When something exclusively western happens Yangon that antithetical to traditional Burmese culture, it draws some attention. An example is the annual Oktoberfest put on by the German Consulate and BMW. The sponsors make it authentic with chefs brought in from Munich to cook bratwursts and make sauerkraut, and a Munich band flown in so all can chicken dance. Burmese women, however, lack that Bavarian Braun to carrying several one-liter steins of lager, but they gave it their best. String puppets are more the tradition here.
Today I experienced another one of theses paradoxes. I strolled into a local shopping at a mart to pick up necessities. It was not a local street market but a grocery store located inside a moderately sized mall. Nice one, too. The Groceries section is centered in a mall with some fairly high end jewelers and clothiers and even sports one of the two Pizza Hut restaurants located here. A long shopping meant some time negotiating all the isles and landing appropriate items. Adding to this is the shopping gene I have. The one I share with most other men that effects the frontal lobe and forces us to aimlessly roam down the isle. A burden we accept and live with.
I frolicked down the isles I wondering why I was so cheerful. I was shopping after all, hunting for food in the 21st century. Then it dawned on me.I was looking at Christmas decorations decorations hanging from the ceiling and serenaded by Burl Ives from the loudspeaker dangling above. Rudolph always conjures up visions of Yukon Cornelius, that mean Santa, toothless abominable and Norelco electric-shaver sledding during commercial. I was caroled the whole shopping trip.
But here they are not Christian and seem to only have a cursory understanding of its tenets. Sure there a few are, but even my students inform me that nobody they know really celebrates Christmas and none of them have even seen snow except in a picture.There are some churches around in downtown Yangon but the dominant philosophy and belief. Locals instead favor Chinese new year better because they get so much cash. Most everyone in the store is likely a Theravada Buddhist. No secret Santa. I wondered if they know who Darius Rucker is and what a winter wonderland looks like? Or the melody of jingle bells that follows the lyrics of which they don’t understand. And how about the Grinch? He is odd in America so figure out that song here. I did have some ideas from the music, though. I say combine some Burmese traditional foods with western holiday grog and creating a dish that scream Myanmar.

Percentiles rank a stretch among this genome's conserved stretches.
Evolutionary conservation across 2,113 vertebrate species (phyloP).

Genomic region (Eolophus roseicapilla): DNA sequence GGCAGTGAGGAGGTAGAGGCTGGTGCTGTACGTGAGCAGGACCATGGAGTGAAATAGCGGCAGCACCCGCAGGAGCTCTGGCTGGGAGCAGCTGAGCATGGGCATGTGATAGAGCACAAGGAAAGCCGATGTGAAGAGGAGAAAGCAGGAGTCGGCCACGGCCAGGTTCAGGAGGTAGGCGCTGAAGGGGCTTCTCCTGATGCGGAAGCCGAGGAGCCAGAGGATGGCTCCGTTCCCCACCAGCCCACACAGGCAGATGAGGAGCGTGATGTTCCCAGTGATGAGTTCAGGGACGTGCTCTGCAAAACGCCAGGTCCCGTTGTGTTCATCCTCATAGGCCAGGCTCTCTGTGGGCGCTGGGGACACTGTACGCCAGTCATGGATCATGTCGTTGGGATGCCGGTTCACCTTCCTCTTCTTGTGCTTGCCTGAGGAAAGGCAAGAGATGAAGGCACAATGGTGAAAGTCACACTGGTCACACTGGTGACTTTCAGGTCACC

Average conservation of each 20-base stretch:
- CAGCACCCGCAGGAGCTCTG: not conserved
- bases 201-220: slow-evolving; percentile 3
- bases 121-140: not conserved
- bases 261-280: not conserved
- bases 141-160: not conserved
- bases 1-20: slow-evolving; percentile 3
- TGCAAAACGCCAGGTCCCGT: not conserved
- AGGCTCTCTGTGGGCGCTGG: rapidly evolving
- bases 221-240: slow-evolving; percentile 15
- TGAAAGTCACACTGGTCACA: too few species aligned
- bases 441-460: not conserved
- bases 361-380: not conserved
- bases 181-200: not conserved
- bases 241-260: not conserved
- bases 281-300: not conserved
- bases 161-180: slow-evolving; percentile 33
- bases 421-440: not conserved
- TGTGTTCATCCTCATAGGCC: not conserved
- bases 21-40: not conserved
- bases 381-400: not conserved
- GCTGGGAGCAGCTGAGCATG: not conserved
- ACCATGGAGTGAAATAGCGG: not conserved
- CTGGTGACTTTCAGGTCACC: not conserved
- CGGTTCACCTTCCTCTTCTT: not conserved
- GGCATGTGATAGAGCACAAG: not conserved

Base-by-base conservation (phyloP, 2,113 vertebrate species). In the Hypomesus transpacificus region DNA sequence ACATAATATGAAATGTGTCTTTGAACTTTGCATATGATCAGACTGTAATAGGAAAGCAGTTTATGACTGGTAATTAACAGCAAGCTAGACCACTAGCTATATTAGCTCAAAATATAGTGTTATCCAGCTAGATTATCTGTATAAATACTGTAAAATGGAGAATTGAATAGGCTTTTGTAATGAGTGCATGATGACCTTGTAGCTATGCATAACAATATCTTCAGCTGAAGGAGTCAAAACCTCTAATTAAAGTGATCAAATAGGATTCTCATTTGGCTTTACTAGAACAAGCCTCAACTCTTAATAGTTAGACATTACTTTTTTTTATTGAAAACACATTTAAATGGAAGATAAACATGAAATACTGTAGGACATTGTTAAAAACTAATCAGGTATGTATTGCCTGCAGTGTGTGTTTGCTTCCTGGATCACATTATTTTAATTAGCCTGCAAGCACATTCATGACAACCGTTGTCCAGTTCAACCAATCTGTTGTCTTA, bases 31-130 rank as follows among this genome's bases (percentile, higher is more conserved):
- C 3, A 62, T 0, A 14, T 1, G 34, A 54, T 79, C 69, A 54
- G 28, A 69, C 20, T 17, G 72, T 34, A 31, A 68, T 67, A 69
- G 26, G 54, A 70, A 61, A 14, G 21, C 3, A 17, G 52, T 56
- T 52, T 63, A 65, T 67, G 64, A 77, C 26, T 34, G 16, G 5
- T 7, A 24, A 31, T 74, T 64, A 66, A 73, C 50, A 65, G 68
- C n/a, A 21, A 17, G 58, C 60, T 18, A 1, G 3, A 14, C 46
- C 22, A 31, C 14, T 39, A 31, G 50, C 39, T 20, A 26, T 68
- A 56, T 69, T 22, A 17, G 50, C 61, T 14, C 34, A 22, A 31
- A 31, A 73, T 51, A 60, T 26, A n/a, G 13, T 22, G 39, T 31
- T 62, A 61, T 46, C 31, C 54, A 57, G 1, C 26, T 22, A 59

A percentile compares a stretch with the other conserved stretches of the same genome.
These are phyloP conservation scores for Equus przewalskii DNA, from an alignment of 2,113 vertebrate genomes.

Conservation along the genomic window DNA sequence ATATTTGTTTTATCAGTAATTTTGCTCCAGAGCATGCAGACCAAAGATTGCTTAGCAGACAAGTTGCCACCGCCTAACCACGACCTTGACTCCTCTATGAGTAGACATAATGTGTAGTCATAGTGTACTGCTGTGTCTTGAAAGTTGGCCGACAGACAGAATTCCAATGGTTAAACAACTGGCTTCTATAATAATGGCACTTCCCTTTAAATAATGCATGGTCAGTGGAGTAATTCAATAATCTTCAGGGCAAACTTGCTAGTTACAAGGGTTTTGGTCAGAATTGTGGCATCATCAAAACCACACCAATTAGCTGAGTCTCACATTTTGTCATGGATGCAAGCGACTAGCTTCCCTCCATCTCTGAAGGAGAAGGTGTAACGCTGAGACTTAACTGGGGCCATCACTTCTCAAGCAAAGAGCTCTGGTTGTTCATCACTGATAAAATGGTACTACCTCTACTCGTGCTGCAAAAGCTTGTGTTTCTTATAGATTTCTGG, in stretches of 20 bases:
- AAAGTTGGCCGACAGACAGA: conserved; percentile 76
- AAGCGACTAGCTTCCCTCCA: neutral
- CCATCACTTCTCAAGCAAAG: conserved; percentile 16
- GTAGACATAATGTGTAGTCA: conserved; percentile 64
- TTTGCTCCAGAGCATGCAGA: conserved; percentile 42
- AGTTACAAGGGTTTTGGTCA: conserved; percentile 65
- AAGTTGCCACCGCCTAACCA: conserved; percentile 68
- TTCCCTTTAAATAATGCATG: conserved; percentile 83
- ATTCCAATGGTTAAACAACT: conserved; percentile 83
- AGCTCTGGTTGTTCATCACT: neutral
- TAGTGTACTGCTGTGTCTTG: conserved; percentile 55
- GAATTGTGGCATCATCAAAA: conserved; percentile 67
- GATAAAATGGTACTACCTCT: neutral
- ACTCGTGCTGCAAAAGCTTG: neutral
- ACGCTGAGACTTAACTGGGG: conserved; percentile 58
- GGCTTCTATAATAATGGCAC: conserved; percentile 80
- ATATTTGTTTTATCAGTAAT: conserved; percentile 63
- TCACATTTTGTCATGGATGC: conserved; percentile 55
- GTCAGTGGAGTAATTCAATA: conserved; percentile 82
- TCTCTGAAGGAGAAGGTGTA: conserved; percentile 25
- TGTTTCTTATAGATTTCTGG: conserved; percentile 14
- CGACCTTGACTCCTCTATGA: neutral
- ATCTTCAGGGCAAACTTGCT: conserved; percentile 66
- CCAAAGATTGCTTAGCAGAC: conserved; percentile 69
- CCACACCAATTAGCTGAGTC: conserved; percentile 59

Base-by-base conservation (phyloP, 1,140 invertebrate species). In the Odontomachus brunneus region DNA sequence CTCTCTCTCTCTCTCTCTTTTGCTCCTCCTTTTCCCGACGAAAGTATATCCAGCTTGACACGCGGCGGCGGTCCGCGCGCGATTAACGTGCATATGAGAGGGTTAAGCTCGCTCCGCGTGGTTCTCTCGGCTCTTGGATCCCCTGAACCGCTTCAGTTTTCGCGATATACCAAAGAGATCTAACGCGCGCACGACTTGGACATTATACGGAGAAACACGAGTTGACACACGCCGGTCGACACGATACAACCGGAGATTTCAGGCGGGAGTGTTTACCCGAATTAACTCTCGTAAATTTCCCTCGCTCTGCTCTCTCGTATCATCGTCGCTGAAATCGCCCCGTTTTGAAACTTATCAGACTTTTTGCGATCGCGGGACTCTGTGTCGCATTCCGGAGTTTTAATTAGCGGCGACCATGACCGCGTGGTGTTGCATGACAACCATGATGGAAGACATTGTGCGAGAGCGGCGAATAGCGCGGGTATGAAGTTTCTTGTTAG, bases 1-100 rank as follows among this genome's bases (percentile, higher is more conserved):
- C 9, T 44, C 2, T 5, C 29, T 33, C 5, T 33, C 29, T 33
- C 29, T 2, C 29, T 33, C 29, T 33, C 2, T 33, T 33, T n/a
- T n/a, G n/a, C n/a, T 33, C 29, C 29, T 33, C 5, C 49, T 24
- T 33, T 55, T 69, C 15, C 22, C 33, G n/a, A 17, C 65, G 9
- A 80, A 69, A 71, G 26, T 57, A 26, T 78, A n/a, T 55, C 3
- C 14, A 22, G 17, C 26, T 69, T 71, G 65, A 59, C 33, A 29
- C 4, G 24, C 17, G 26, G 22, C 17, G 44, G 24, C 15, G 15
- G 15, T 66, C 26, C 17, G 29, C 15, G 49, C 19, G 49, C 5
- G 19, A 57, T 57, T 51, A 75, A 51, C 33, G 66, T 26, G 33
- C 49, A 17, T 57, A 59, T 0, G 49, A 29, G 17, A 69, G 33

There is more, too. I could have purchased a small fake tree for 3,500 ky, which is about $4, but I would have had to lug it home and figure out decorations and lights. Maybe next year. I did run into another westerner and we stared at each other in an unusual way. Usually an acknowledgement nod or smile is all, but this was different. He was from the Netherlands and asked why American Christmas music was being played when obviously no one inside the store cared. I had no response other than to offer a sign of confusion and think that Donald Trump would be pleased to see he was winning this battle in “The War on Christmas” here in South East Asia. So can Yangon get some mall-Santa reinforcements?
The full-moon-holiday has been in full swing outside the apartment with chanting monks and responding Buddhists filling the night air. It is quite loud and likely would violate many sound ordinances in the states. But hear it is just what they do here.